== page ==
“We should always seek to make improvements to ourselves and to our relationships,” says Ivankovich. “The individual who is unable to account for their own shortcomings will surely fall into the same cycle in future relationships.”

Think about any feedback your ex gave you, or what your relationship was clearly lacking.

“Did you struggle to communicate openly and honestly with your partner?” Ivankovich asks. “Do you bottle up your feelings, and then explode? Complain a lot? Did you ignore the needs of your relationship?” If the answer is “yes,” then you’ll have some time to soul-search before your next love.

3. Have I been realistic in my expectations?

Did you want to be engaged within a year? Married within 18 months? Did you want him to be in touch more frequently? Ivankovich says to assess what your expectations were exactly, and how you directly expressed them.

“Many times, relationships end because we have a set of expectations that are not realistic, are moving targets, or are not clearly defined in the first place,” says Ivankovich. “Contrary to wishful thinking, our partner can not read minds.”

4. Would I date me?

Here’s where we get personal, says dating expert Laurel House, author of Screwing the Rules. “Knowing who you are, and what are your issues, insecurities, sabotaging behaviors, ask yourself privately, ‘Would you date you?'”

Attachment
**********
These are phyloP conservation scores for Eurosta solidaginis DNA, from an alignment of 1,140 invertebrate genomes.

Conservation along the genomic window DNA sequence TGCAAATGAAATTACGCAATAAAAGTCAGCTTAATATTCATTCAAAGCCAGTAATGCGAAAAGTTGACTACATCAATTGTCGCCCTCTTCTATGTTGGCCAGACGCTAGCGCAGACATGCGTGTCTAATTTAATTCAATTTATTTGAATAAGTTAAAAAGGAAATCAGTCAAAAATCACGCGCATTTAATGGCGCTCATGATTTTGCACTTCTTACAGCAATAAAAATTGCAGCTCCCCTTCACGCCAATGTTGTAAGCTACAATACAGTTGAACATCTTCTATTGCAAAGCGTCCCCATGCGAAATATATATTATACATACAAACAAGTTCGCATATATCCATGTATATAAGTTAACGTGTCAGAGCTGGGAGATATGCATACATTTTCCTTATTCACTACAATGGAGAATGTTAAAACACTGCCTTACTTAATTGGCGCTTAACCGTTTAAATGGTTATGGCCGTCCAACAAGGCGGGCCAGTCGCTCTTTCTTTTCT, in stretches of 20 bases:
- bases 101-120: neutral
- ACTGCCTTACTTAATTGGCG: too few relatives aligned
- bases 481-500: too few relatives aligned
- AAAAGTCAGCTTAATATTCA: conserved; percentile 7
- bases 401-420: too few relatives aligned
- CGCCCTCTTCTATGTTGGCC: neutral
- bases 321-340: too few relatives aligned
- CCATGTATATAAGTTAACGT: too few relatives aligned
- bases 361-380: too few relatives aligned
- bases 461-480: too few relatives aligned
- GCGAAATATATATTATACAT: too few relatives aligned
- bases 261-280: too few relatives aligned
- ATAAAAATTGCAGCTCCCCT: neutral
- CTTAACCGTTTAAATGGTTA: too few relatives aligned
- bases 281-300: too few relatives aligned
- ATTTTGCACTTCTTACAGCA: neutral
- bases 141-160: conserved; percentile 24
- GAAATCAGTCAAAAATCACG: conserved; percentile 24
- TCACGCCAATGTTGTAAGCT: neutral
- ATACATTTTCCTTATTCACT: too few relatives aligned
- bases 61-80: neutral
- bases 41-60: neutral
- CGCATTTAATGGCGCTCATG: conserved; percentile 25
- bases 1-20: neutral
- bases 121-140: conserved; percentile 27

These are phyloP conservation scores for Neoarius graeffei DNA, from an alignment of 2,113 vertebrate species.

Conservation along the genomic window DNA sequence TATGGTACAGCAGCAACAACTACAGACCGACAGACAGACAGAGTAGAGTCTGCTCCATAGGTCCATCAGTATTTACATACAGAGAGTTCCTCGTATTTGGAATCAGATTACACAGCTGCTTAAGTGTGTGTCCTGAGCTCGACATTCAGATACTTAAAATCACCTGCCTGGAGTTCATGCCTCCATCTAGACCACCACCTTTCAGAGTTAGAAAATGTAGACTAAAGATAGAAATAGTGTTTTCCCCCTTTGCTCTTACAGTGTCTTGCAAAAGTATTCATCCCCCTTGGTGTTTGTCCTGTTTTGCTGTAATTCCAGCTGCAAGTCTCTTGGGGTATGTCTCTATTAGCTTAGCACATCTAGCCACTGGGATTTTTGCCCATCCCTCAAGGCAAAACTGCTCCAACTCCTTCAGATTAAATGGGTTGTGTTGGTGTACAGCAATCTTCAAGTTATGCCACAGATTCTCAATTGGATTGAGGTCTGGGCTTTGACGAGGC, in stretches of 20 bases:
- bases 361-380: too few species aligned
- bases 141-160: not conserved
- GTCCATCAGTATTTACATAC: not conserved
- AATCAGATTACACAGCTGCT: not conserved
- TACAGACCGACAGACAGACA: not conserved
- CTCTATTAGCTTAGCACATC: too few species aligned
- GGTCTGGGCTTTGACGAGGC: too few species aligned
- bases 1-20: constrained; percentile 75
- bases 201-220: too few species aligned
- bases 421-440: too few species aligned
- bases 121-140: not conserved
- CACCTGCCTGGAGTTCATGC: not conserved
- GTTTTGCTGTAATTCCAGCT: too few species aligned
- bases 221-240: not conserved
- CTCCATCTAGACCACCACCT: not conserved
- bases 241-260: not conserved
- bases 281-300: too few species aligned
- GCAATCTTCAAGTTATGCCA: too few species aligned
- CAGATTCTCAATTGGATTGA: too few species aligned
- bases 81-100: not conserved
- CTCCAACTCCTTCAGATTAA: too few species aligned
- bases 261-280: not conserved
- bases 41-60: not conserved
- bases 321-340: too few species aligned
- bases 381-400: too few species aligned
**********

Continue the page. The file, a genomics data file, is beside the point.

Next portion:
Be brutally honest with yourself. If you’ve got sky-high expectations, but stubborn walls that you refuse to drop, those are barriers you must acknowledge before you look for love again.

“Pinpoint the areas of weakness so that you would want to date you,” House says.

5. Who was he really?

Now that you’ve mulled over your former relationship, take an assessment of your ex and forget giving him excuses. Sure, you had your faults—but so did he, and it’s important to recognize why you’re better off separately.

“Why was he an asshole?” House says to ask. “Strip away the romance, the fantasy, the hopes, the dreams, and the what-ifs and think about who he really was.” Think about your ex’s true colors: dismissive, wishy-washy, controlling, etc. “They’re not so pretty,” House assures.